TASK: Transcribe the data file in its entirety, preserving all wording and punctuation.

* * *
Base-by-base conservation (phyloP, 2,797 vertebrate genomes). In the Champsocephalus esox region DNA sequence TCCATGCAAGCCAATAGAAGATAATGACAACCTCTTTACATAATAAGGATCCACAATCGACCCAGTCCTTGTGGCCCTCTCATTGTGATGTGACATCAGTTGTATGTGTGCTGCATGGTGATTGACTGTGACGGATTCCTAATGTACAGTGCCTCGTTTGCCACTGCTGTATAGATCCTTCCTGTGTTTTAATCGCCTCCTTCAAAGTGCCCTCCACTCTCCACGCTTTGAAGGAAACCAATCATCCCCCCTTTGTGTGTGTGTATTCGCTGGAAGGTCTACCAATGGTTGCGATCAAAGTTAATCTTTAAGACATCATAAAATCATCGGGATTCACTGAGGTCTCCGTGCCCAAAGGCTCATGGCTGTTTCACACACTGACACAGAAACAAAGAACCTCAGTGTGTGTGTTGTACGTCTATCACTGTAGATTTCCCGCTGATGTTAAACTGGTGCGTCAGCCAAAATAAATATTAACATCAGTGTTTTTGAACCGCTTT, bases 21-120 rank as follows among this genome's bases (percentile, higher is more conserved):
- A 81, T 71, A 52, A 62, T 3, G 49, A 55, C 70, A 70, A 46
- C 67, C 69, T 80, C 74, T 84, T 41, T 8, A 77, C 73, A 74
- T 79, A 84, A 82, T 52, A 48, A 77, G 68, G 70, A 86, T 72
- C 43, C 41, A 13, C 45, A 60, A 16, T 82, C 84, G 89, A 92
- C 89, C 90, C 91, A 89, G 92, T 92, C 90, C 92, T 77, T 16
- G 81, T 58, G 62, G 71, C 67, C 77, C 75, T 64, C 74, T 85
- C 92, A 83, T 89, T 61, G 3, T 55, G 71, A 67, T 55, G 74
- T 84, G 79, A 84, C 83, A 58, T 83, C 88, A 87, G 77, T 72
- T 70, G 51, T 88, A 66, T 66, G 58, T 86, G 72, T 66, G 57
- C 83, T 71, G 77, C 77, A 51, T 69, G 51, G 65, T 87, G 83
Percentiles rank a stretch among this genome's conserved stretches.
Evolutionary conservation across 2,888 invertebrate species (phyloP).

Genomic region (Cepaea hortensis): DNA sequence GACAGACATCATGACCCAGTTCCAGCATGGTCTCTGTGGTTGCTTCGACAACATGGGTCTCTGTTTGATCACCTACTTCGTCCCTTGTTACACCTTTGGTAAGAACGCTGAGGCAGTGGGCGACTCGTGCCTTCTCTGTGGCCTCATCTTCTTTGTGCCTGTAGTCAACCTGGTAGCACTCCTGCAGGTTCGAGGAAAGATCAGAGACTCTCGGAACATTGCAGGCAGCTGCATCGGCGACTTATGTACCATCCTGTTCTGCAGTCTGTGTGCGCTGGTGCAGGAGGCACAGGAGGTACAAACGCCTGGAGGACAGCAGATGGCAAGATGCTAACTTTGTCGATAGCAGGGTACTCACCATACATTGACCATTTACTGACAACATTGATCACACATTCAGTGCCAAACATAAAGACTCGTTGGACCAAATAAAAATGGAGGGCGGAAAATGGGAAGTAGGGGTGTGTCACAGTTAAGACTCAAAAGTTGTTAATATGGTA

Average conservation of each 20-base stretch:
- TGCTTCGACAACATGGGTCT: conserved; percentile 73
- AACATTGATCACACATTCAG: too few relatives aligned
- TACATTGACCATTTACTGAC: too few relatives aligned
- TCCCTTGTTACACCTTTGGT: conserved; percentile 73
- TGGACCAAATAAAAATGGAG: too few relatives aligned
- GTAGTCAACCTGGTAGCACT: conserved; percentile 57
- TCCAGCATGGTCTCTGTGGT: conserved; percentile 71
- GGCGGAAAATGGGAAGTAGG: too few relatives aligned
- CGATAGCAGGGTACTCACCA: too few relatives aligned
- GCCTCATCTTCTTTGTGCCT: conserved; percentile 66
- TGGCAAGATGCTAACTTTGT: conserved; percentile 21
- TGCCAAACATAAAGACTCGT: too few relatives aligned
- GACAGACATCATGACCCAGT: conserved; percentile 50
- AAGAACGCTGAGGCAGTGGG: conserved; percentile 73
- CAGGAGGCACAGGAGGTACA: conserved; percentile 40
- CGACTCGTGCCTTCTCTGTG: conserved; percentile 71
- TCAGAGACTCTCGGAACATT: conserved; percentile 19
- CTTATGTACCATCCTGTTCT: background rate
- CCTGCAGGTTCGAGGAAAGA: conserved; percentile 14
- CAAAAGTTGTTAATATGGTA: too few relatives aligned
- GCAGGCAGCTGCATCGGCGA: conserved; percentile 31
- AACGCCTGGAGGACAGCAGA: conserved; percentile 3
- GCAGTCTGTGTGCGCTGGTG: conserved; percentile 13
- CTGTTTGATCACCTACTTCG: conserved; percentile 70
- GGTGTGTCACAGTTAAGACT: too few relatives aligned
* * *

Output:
Base-by-base conservation (phyloP, 2,797 vertebrate genomes). In the Champsocephalus esox region DNA sequence TCCATGCAAGCCAATAGAAGATAATGACAACCTCTTTACATAATAAGGATCCACAATCGACCCAGTCCTTGTGGCCCTCTCATTGTGATGTGACATCAGTTGTATGTGTGCTGCATGGTGATTGACTGTGACGGATTCCTAATGTACAGTGCCTCGTTTGCCACTGCTGTATAGATCCTTCCTGTGTTTTAATCGCCTCCTTCAAAGTGCCCTCCACTCTCCACGCTTTGAAGGAAACCAATCATCCCCCCTTTGTGTGTGTGTATTCGCTGGAAGGTCTACCAATGGTTGCGATCAAAGTTAATCTTTAAGACATCATAAAATCATCGGGATTCACTGAGGTCTCCGTGCCCAAAGGCTCATGGCTGTTTCACACACTGACACAGAAACAAAGAACCTCAGTGTGTGTGTTGTACGTCTATCACTGTAGATTTCCCGCTGATGTTAAACTGGTGCGTCAGCCAAAATAAATATTAACATCAGTGTTTTTGAACCGCTTT, bases 21-120 rank as follows among this genome's bases (percentile, higher is more conserved):
- A 81, T 71, A 52, A 62, T 3, G 49, A 55, C 70, A 70, A 46
- C 67, C 69, T 80, C 74, T 84, T 41, T 8, A 77, C 73, A 74
- T 79, A 84, A 82, T 52, A 48, A 77, G 68, G 70, A 86, T 72
- C 43, C 41, A 13, C 45, A 60, A 16, T 82, C 84, G 89, A 92
- C 89, C 90, C 91, A 89, G 92, T 92, C 90, C 92, T 77, T 16
- G 81, T 58, G 62, G 71, C 67, C 77, C 75, T 64, C 74, T 85
- C 92, A 83, T 89, T 61, G 3, T 55, G 71, A 67, T 55, G 74
- T 84, G 79, A 84, C 83, A 58, T 83, C 88, A 87, G 77, T 72
- T 70, G 51, T 88, A 66, T 66, G 58, T 86, G 72, T 66, G 57
- C 83, T 71, G 77, C 77, A 51, T 69, G 51, G 65, T 87, G 83
Percentiles rank a stretch among this genome's conserved stretches.
Evolutionary conservation across 2,888 invertebrate species (phyloP).

Genomic region (Cepaea hortensis): DNA sequence GACAGACATCATGACCCAGTTCCAGCATGGTCTCTGTGGTTGCTTCGACAACATGGGTCTCTGTTTGATCACCTACTTCGTCCCTTGTTACACCTTTGGTAAGAACGCTGAGGCAGTGGGCGACTCGTGCCTTCTCTGTGGCCTCATCTTCTTTGTGCCTGTAGTCAACCTGGTAGCACTCCTGCAGGTTCGAGGAAAGATCAGAGACTCTCGGAACATTGCAGGCAGCTGCATCGGCGACTTATGTACCATCCTGTTCTGCAGTCTGTGTGCGCTGGTGCAGGAGGCACAGGAGGTACAAACGCCTGGAGGACAGCAGATGGCAAGATGCTAACTTTGTCGATAGCAGGGTACTCACCATACATTGACCATTTACTGACAACATTGATCACACATTCAGTGCCAAACATAAAGACTCGTTGGACCAAATAAAAATGGAGGGCGGAAAATGGGAAGTAGGGGTGTGTCACAGTTAAGACTCAAAAGTTGTTAATATGGTA

Average conservation of each 20-base stretch:
- TGCTTCGACAACATGGGTCT: conserved; percentile 73
- AACATTGATCACACATTCAG: too few relatives aligned
- TACATTGACCATTTACTGAC: too few relatives aligned
- TCCCTTGTTACACCTTTGGT: conserved; percentile 73
- TGGACCAAATAAAAATGGAG: too few relatives aligned
- GTAGTCAACCTGGTAGCACT: conserved; percentile 57
- TCCAGCATGGTCTCTGTGGT: conserved; percentile 71
- GGCGGAAAATGGGAAGTAGG: too few relatives aligned
- CGATAGCAGGGTACTCACCA: too few relatives aligned
- GCCTCATCTTCTTTGTGCCT: conserved; percentile 66
- TGGCAAGATGCTAACTTTGT: conserved; percentile 21
- TGCCAAACATAAAGACTCGT: too few relatives aligned
- GACAGACATCATGACCCAGT: conserved; percentile 50
- AAGAACGCTGAGGCAGTGGG: conserved; percentile 73
- CAGGAGGCACAGGAGGTACA: conserved; percentile 40
- CGACTCGTGCCTTCTCTGTG: conserved; percentile 71
- TCAGAGACTCTCGGAACATT: conserved; percentile 19
- CTTATGTACCATCCTGTTCT: background rate
- CCTGCAGGTTCGAGGAAAGA: conserved; percentile 14
- CAAAAGTTGTTAATATGGTA: too few relatives aligned
- GCAGGCAGCTGCATCGGCGA: conserved; percentile 31
- AACGCCTGGAGGACAGCAGA: conserved; percentile 3
- GCAGTCTGTGTGCGCTGGTG: conserved; percentile 13
- CTGTTTGATCACCTACTTCG: conserved; percentile 70
- GGTGTGTCACAGTTAAGACT: too few relatives aligned